The determination of whether a major life activity is substantially limited is made without considering things such as medication, assistive technology (wheelchairs, walkers, crutches), or learned behavioral modifications, with the exception of ordinary eyeglasses and contact lenses. An impairment that has outbreaks or is in remission is considered a disability if it substantially limits a major life activity when it is active.
A person does not need to have a substantial limitation in the major life activity of working to be protected from discrimination in the work environment. The substantial limitation can be of any major life activity.
What do “has a record of impairment” and “is regarded as having an impairment” mean?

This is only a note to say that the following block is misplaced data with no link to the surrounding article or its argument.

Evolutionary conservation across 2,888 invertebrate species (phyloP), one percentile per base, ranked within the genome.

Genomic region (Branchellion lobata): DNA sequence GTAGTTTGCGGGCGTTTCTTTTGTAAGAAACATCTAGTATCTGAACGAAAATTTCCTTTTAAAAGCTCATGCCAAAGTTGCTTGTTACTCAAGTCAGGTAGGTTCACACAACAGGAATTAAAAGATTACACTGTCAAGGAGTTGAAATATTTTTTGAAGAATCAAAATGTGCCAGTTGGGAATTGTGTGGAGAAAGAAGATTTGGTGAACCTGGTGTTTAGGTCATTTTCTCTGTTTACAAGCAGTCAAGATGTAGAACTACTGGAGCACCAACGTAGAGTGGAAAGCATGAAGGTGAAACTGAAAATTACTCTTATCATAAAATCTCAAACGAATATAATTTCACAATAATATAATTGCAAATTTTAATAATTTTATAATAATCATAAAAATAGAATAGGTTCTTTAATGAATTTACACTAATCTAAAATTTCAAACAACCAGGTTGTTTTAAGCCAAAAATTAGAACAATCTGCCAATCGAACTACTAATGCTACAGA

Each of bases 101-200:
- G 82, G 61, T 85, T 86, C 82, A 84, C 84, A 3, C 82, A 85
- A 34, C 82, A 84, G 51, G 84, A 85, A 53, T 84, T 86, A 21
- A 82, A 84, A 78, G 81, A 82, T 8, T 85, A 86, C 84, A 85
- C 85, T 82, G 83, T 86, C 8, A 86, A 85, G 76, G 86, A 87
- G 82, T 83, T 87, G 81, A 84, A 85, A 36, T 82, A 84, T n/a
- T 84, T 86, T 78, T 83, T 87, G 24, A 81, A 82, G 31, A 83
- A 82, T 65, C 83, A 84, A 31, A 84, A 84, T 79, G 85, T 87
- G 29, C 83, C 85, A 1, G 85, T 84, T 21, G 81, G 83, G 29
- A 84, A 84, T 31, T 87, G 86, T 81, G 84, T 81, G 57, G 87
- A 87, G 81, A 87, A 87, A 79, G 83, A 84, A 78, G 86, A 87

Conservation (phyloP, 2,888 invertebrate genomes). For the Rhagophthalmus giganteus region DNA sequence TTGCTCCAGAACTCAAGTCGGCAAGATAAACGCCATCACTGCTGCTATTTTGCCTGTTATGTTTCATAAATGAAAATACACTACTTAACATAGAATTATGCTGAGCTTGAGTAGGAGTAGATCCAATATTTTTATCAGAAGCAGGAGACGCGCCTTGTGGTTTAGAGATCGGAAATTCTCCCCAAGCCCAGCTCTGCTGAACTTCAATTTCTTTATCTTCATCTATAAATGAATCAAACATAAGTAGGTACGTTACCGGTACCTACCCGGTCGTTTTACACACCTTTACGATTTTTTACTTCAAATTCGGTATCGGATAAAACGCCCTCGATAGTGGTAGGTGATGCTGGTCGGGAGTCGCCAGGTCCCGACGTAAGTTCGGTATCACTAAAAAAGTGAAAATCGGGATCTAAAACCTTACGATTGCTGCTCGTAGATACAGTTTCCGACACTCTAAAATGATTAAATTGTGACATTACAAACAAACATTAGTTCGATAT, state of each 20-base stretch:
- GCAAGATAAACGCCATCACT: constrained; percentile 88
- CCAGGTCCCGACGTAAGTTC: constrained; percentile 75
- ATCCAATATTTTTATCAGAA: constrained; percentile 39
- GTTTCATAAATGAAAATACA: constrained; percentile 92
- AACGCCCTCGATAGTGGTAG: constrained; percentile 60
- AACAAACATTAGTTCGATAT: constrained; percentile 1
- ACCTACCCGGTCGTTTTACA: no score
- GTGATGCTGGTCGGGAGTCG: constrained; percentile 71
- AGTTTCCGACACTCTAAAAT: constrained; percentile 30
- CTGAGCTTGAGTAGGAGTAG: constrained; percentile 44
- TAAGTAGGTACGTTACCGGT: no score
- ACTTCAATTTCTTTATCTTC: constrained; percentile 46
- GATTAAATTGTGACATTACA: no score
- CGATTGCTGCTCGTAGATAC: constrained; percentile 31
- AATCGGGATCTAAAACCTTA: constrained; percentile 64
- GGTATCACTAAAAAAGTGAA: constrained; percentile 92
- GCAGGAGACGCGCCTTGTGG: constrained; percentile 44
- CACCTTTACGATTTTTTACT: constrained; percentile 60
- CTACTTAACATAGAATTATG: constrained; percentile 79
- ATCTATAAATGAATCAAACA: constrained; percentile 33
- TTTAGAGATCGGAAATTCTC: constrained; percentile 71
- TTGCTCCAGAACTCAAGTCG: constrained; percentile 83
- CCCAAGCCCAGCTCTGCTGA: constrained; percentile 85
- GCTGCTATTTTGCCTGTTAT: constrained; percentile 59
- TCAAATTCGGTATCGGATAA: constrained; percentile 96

Having a record of impairment means having a history of an impairment, like cancer that is controlled or in remission.
A person is regarded as having an impairment when the employer perceives that the person has an impairment, whether or not the impairment exists, and takes an action against the person as a result. It does not matter if the impairment substantially limits, or is perceived to substantially limit, a major life activity. However, minor impairments and impairments that are expected to last six months or less are not included.
What employers are covered by the ADA?
The ADA generally applies to private employers who have fifteen or more employees, and to all state and local governments. It also covers employment agencies and labor unions.
How does the ADA protect people with disabilities in employment?